Home » Why We Need Darkness to Survive: Diane Knutson (Transcript)

Why We Need Darkness to Survive: Diane Knutson (Transcript)

And then you look up, and you realize you can see relatively very few stars. You cannot even see the Big Dipper. So you pack up all your belongings, you get in the car, you drive to the city limits, where now you’re in the orange zone, where eight out of ten Americans live, and we have a local observatory.

You look up, you still cannot see the Milky Way. You keep on driving, you go deep into the Black Hills National Forest, and then you see it, the sky glow the meadowlark was singing toward. To get to a naturally dark sky, you would have to drive two hours north, to the corner of northwest South Dakota, an area called Slim Buttes, which has a Class 1 dark sky, a naturally lit sky, where the stars from the Milky Way shine so bright it will cast a shadow of you on the ground.

Rapid City is a Class 9 sky, the brightest depicted on the map, where light pollution is 100 up to 200 times brighter than our natural darkness. You cannot make out the North Star.

But the thing is Rapid City is not alone. Light pollution plagues every modern city and town. The good news, however, is that light pollution could possibly be the simplest problem to solve and could literally be done overnight, simply with the flip of a switch.

So if at any point in this presentation you decide that it’s important to protect our dark skies, I ask you to turn off your light in front of you, simply by twisting it off.

Now just like in real life, here’s a hint: You can ask your neighbor to shut off their light as well if their light is trespassing into your area and inhibiting your view of a TEDx presentation.

Even if we all turn out our lights, more is needed to be done. One hundred years ago, this is the view from Skyline Drive you would have seen. Today, this is a picture taken this year during the Rapid City Dark Earth Hour. Which one do you prefer?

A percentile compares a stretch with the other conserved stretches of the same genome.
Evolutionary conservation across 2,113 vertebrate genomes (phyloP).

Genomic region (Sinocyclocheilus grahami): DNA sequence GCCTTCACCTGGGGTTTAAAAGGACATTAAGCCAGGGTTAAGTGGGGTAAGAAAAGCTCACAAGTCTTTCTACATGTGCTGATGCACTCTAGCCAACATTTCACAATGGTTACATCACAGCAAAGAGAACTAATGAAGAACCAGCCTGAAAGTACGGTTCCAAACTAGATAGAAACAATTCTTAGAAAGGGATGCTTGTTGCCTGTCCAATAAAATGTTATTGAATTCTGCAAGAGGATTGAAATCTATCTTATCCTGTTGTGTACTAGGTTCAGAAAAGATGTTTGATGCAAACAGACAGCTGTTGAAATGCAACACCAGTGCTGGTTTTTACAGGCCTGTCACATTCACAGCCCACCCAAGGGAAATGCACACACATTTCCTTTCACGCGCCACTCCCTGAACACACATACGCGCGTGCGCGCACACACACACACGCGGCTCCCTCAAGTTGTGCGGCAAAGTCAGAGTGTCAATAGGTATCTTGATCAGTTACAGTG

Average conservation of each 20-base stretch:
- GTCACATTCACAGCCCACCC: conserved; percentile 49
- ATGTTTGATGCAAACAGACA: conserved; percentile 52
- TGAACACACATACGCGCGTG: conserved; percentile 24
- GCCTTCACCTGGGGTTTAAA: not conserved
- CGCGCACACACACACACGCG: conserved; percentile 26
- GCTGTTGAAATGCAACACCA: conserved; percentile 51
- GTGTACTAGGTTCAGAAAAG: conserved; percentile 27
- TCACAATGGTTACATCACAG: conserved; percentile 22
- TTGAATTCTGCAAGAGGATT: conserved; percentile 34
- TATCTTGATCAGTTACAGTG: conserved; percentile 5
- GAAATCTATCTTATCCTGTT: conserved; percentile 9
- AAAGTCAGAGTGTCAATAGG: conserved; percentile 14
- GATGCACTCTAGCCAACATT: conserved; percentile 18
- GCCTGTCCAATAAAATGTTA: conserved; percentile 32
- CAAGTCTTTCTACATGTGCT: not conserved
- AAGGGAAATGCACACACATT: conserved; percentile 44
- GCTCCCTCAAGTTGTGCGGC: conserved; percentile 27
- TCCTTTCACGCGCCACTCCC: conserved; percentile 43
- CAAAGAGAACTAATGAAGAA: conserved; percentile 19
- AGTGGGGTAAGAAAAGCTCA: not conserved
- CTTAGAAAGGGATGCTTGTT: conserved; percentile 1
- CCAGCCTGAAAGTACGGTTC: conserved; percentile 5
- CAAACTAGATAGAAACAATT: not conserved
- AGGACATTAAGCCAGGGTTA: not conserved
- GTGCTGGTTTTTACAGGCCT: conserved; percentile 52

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So what are we going to do if we all turn out our lights and it’s still bright? We need to protect nocturnal habitats, stargazing opportunities, and our nocturnal plants and animals.

Now, bats. There’s an idea. I know what we can do. Let’s call Batman! He’ll know what to do! Send the bat signal! Right? Oh, wait, maybe he didn’t get the memo either. So let’s shift our focus to nocturnal plants.

In the Black Hills, there’s a moonflower that blooms only in dark nights.


Earth evolved with bright days and dark nights.

Another example of nocturnal life that needs darkness is the owl. Owls see five times brighter than we do as humans because in their eyes they have light detecting rods that are numbered at one million rods per square millimeter. Just because we can see with lights at night doesn’t mean other creatures can.

But even though we can see with artificial light at night, doesn’t mean that it’s healthy for us. The American Medical Association states “all creatures need darkness to survive.”

As light travels through our eye, it goes to a tract of a nucleus cluster of thousands of cells that send messages to our glands. Those glands secrete a naturally occurring hormone called melatonin.

The great thing about melatonin is it has great antioxidant qualities that rid our brain and body of free radicals that cause damage to our brain and body.

The Journal of Epidemiology Research shows that exposure to artificial light at night has been linked to an increase in Alzheimer’s, breast cancer, obesity, and depression.

Let’s take a look now at what our future holds. The map I showed you of South Dakota is a one from 1997, when in all reality, tonight’s dark skies is much more closely, really, like the map of 2025. In only eight years, it’s estimated that just eight dark sky places will remain in the United States.

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So if we can’t call Batman, what are we supposed to do? OK, I have another idea, hold on with me, this is a little bit better. Let’s join the Dark Side. Maybe Kylo Ren and Darth Vader had it right all along. But all joking aside, there really is something about the color spectrum. This is a color Kelvin chart, rating color by its temperature.

The International Dark Sky Association rates colors below 3,000 Kelvins as dark sky friendly because it doesn’t impair night vision.

What else can we do? Address our fixtures, because dark skies doesn’t have to mean dark ground. We can point lights down, where the light is intended. The International Dark Sky Association estimates that all of the outdoor lighting wastes 30% of light that goes outward and upward where it is not needed or intended, wasting money and creating more carbon emissions.

In addition, this is a sample of a front porch light that could be converted into a full cutoff fixture, reducing glare, sky glow, and light trespass. Streetlights that point light outward and upward could be retrofitted to point the light downward. Paris, the City of Light, took solving light pollution to a whole new level. They enacted a lights-out curfew of 1 AM or one hour past the last employee’s departure time.

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